• 32a [Aveeno grain] OAT. It’s foundational to many of the company’s products. The scientific name for the common oat is Aveno sativa.

Brooke Husic’s Inkubator crossword, “Bottom Energy”—Jenni’s write-up

This one is edgy in class Inkubator style. I didn’t find it particularly challenging, which is fine with me this morning.

All the theme answers go down, and there’s a reason for that (no, I didn’t really intend that like it sounded, and I’m leaving it in anyway).

Inkubator, May 4, 2023, Brooke Husic, “Bottom Energy,” solution grid

  • 3d [*”You’ll never please the critics”] is HATERS GONNA HATE.
  • 8d [*Social circle] is a FRIEND GROUP. I’m old. I just call them “friends.”
  • 20d [*Essayist who wrote the opinion piece “The Cruel Spectacle of ‘The Whale’ “] is ROXANE GAY. Just thinking about that movie makes me feel ill. Ugh. And no, I haven’t seen it and yes, I am judging it anyway and I’m good with that. The premise is horrifying.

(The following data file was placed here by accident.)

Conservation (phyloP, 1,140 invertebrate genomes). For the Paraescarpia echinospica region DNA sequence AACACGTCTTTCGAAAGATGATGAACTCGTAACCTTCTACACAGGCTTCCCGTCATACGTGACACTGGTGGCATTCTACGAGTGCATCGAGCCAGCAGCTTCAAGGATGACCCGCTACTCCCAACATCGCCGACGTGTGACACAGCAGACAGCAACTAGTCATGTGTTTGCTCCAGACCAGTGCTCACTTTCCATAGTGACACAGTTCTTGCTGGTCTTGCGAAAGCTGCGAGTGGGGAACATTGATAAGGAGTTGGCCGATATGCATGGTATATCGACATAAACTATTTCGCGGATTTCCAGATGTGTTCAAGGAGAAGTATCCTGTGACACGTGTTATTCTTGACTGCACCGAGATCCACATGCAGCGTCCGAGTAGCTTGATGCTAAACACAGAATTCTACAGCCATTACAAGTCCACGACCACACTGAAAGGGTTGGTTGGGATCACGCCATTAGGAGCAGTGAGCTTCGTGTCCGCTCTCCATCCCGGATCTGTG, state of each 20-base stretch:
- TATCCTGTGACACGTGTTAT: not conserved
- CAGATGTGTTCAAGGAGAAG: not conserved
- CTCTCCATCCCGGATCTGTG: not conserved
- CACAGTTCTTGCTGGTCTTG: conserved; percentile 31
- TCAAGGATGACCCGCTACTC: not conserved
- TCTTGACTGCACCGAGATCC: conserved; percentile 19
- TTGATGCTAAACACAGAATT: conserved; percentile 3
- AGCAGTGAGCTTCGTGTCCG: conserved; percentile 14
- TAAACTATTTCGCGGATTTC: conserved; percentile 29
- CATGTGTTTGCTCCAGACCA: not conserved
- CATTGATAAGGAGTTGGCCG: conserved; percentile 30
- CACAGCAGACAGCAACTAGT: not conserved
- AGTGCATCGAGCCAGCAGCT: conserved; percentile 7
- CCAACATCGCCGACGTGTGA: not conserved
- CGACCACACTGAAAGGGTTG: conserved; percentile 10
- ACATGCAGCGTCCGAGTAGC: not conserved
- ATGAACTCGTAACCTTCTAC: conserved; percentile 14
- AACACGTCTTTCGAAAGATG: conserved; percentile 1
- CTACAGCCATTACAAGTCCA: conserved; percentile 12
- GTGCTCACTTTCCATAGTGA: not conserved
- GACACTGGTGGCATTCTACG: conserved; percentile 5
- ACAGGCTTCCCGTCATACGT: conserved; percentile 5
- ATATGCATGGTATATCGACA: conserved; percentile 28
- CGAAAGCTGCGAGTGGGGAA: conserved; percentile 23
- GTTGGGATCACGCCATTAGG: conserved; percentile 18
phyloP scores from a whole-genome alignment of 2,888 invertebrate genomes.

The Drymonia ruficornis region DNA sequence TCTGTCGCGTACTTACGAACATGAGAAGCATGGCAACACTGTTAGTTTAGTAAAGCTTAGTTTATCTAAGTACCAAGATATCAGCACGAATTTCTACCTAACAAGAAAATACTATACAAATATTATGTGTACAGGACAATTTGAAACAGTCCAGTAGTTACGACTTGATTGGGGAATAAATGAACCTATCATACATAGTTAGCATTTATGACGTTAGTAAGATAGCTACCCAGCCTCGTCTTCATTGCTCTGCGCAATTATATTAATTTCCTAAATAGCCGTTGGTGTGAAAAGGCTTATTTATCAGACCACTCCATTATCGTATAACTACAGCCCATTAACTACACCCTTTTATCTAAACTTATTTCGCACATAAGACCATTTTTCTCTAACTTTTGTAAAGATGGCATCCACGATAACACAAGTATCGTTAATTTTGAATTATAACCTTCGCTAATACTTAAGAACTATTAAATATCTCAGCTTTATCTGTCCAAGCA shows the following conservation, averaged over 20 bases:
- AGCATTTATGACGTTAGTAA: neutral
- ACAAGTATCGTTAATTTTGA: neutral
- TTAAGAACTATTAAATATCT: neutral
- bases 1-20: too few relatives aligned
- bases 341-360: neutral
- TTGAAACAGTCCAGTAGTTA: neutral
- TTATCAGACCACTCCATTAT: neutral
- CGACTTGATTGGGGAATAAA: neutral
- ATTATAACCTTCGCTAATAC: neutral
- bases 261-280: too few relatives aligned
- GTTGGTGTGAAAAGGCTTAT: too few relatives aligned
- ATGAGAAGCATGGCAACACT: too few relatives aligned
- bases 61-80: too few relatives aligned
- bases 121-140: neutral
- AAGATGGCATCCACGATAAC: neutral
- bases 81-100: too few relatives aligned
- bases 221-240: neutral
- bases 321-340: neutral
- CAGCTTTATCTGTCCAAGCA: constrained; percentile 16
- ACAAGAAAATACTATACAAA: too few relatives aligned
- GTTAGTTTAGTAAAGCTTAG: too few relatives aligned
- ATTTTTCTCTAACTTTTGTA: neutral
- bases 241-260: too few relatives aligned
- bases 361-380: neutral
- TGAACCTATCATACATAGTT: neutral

• 23d [*Line that’s difficult to trace?*] is a BURNER PHONE.

And the revealer: 10d [2018 Ruth Bader Ginsburg biopic….and what the “bottom” words in the answers to the starred clues can each be said to be?] is ON THE BASIS OF SEXHATE SEXGROUP SEXGAY SEXPHONE SEX. Solid, consistent, amusing, and, as I said, edgy.

What I didn’t know before I did this puzzle: that HRT is sometimes known as “tittle skittles.”

Anna Gundlach & Erik Agard’s USA Today crossword, “Torn Apart”—Darby’s recap

Editor: Anna Gundlach

Theme: Each theme answer splits TORN between its beginning and end.

Theme Answers

Anna Gundlach & Erik Agard's USA Today crossword, "Torn Apart" solution for 5/5/2023

Anna Gundlach & Erik Agard’s USA Today crossword, “Torn Apart” solution for 5/5/2023

  • 14a [“Sweet, buttery movie snack”] TOFFEE POPCORN
  • 28a [“Went off course somewhere”] TOOK A WRONG TURN
  • 54a [“Boast about past triumphs”] TOOT YOUR OWN HORN

This was a classic USA Today theme, and I wish I’d given it a thought before I finished the puzzle since I was thinking along the candy lines when filling in TOFFEE POPCORN rather than a more typical option, though, in my defense, I’m not familiar with TOFFEE POPCORN. Also, I love the length of the theme fill here, with TOOK A WRONG TURN and TOOT YOUR OWN HORN.

Overall, this was a fun puzzle! Fave fill included 21d [“Had a heck of a blast”] WHOOPED IT UP, 9d [“National dance of the Dominican Republic”] MERENGUE, and 10d [“Workers often seen on C-SPAN”].